Written by Abigail Clement:
Our expectations of “open for business” has taken on a strange new form for many Americans over the past few months, as the novel coronavirus (COVID-19) halts most of the world’s economy. Widespread business closures, both permanent and temporary, have called for widespread adaptation by many business owners, employees, and consumers. One adaptation, the requirement of face masks as recommended by the CDC, provides an ongoing source of controversy as many businesses implement “no mask, no service” policies. However, many people with respiratory or cardiac conditions can’t wear face masks, leading many to question the possibility of discrimination under the Americans with Disabilities Act. Additionally, some people who can wear masks may face other barriers related to disability such as being unable to read lips or pick up other visual cues.
A viral Facebook post even goes as far as providing a card for individuals to present to businesses, ambiguously stating their exemption to any mask policy under the ADA and HIPAA, and threatening fines from the Department of Justice for barring them from entry. The Department of Justice has since addressed these cards as falsely representing the Americans with Disabilities Act.
Those of us working in accessibility and ADA compliance are no strangers to cards and certificates that misinterpret or exploit the Americans with Disabilities Act, though usually involving service animals. As we adapt to a new, post-COVID-19 era of ADA application, it’s only expected that these misinterpretations and exploitations would adapt as well. After all, private businesses are required to maintain access to goods and services under Title III of the Americans with Disabilities Act, regardless of which global events the universe chooses to send. What aforementioned cards fail to mention though is one of the exemptions to the ADA: direct threat to public safety, self, or employees under C.F.R. 36.208. And as nationwide tolls breach 100,000 individuals, COVID-19 is undeniably a threat to public safety.
However, the definition of direct threat does provide a means of mitigation through reasonable modification (often called reasonable accommodation) in which the business may adapt policies and practices to allow access to goods and services. While no one is required to disclose a specific disability, claiming to have a disability does not exempt someone from safety measures—businesses can still require masks to be worn when entering their stores without concerns of discrimination under the ADA provided that they accommodate those who can’t wear masks.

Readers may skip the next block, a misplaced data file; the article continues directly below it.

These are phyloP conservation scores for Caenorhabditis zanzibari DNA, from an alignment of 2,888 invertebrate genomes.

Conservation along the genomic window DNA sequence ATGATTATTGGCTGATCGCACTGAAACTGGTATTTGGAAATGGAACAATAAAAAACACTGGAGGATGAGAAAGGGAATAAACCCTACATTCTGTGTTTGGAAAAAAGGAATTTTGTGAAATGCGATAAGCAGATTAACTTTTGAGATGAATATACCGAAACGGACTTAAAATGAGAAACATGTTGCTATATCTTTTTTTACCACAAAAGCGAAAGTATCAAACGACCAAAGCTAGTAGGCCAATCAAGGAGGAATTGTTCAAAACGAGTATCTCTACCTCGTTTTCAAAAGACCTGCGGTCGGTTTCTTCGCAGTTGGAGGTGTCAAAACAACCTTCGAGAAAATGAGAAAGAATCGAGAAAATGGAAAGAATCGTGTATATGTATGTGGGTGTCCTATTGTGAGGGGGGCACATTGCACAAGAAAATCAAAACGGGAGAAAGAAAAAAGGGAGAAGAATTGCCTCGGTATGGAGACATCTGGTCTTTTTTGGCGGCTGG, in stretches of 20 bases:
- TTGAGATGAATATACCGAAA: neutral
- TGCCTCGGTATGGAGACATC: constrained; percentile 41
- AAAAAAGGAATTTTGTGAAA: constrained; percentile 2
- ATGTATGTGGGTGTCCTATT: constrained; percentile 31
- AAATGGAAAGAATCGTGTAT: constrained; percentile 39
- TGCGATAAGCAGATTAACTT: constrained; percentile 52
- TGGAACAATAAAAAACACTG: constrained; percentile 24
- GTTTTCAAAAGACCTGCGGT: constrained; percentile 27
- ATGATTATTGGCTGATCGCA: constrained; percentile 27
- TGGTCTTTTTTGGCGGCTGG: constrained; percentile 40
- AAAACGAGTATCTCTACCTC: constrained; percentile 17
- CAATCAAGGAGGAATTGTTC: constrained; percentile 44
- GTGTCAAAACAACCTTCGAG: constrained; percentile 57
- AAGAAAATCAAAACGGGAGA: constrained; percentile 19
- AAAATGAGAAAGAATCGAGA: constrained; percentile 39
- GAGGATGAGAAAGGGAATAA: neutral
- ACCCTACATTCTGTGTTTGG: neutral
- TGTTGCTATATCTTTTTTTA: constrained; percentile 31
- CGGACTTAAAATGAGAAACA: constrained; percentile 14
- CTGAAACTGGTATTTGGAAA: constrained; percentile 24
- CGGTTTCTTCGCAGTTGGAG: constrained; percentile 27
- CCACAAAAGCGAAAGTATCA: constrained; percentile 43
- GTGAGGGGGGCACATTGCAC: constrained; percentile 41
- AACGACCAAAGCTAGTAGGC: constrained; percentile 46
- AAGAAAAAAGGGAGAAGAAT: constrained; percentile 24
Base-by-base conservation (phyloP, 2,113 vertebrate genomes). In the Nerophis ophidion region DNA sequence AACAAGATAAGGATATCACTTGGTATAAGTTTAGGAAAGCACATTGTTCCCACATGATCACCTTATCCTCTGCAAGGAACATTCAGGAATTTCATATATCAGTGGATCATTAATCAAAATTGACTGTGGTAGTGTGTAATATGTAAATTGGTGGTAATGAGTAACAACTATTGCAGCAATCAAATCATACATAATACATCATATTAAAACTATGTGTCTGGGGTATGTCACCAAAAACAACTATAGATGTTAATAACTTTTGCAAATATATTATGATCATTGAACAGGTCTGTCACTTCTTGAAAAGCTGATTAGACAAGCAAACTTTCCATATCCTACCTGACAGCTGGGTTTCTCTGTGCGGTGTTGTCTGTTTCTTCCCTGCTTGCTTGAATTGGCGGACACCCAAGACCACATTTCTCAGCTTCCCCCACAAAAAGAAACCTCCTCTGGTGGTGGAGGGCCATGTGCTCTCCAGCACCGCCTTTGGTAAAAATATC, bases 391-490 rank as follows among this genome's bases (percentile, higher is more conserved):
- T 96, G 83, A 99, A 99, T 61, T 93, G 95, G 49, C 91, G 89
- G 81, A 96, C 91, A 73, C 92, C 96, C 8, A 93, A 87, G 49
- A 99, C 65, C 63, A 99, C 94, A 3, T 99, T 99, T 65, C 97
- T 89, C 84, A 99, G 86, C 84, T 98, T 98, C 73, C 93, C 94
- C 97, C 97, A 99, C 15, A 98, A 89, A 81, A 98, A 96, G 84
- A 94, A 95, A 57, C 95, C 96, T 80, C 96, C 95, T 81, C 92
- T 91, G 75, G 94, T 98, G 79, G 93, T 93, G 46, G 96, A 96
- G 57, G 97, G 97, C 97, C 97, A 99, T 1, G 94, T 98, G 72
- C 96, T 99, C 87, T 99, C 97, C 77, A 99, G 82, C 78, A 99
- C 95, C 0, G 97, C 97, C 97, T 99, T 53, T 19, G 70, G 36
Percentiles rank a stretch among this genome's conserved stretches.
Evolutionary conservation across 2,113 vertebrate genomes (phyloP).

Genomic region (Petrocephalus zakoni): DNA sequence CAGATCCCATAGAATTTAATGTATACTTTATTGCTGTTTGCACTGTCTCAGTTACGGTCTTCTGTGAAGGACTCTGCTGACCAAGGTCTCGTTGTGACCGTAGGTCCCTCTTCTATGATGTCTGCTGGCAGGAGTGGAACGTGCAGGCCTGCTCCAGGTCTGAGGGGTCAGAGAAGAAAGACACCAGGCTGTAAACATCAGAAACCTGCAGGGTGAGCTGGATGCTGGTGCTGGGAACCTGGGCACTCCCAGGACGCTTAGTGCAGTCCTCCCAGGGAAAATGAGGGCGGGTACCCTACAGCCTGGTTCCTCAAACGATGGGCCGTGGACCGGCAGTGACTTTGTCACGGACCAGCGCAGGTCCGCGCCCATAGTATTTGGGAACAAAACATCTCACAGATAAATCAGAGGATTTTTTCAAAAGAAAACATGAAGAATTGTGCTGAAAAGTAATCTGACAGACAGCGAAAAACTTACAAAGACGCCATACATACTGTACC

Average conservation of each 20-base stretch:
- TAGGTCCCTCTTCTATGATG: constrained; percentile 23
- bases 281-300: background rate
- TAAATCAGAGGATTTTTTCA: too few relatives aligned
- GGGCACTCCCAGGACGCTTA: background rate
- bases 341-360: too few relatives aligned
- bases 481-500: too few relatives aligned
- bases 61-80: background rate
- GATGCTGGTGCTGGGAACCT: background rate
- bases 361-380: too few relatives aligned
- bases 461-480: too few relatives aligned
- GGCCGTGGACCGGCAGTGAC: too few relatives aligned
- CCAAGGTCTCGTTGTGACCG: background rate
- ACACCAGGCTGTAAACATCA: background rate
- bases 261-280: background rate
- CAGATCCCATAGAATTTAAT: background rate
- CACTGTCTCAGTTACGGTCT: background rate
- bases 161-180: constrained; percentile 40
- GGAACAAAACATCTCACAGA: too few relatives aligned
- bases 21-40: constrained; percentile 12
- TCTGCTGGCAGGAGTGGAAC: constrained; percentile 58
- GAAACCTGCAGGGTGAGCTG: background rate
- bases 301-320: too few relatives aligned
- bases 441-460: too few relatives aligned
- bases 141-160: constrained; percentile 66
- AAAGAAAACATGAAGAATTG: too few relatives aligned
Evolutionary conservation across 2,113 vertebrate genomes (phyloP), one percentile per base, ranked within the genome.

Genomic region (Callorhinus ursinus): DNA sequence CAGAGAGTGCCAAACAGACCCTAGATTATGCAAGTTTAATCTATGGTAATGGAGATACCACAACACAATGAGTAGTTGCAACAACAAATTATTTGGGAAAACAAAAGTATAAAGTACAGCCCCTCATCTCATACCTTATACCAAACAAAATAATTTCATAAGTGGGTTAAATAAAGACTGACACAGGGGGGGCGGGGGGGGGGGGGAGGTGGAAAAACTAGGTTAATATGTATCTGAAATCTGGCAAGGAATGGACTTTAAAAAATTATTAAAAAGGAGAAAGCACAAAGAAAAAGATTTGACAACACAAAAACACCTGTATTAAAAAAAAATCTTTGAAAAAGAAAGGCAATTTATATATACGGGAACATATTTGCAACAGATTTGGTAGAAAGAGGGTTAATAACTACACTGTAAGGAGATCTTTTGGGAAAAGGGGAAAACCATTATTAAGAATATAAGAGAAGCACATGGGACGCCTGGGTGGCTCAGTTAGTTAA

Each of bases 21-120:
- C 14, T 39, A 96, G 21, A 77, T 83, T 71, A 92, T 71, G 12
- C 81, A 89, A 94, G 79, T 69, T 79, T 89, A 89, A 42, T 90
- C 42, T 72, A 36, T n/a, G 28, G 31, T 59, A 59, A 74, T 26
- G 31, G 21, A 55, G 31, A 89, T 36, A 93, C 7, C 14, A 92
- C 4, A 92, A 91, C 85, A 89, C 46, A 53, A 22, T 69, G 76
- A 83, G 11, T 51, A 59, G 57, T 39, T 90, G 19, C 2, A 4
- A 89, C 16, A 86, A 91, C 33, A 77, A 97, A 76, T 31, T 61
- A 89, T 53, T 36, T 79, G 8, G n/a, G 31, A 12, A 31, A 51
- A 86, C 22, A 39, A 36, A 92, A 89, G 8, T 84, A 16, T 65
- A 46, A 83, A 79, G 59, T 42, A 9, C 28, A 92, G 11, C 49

So what does reasonable accommodation look like for a business requiring masks of their consumers? It isn’t necessarily the exact accommodation that someone requests, let alone a free pass to violate public health policies. Many businesses have already adapted to accessible solutions without even realizing it. Curbside pick-up, accessible apps, written or text communication, no-contact delivery, and personal shoppers all provide means of access to goods and services through reasonable modifications under the ADA, while easily coexisting with other COVID-19 policies. In reality, reasonable modifications don’t differ much from pre-pandemic access to goods and services, and neither should our interpretation of exemptions under the Americans with Disabilities Act.
Just like a face mask, a one-size-fits-all approach can leave gaps in accessibility. However, the willingness to adapt, overcome, and accommodate can protect more than public health, including the rights of both consumers and businesses under the Americans with Disabilities Act.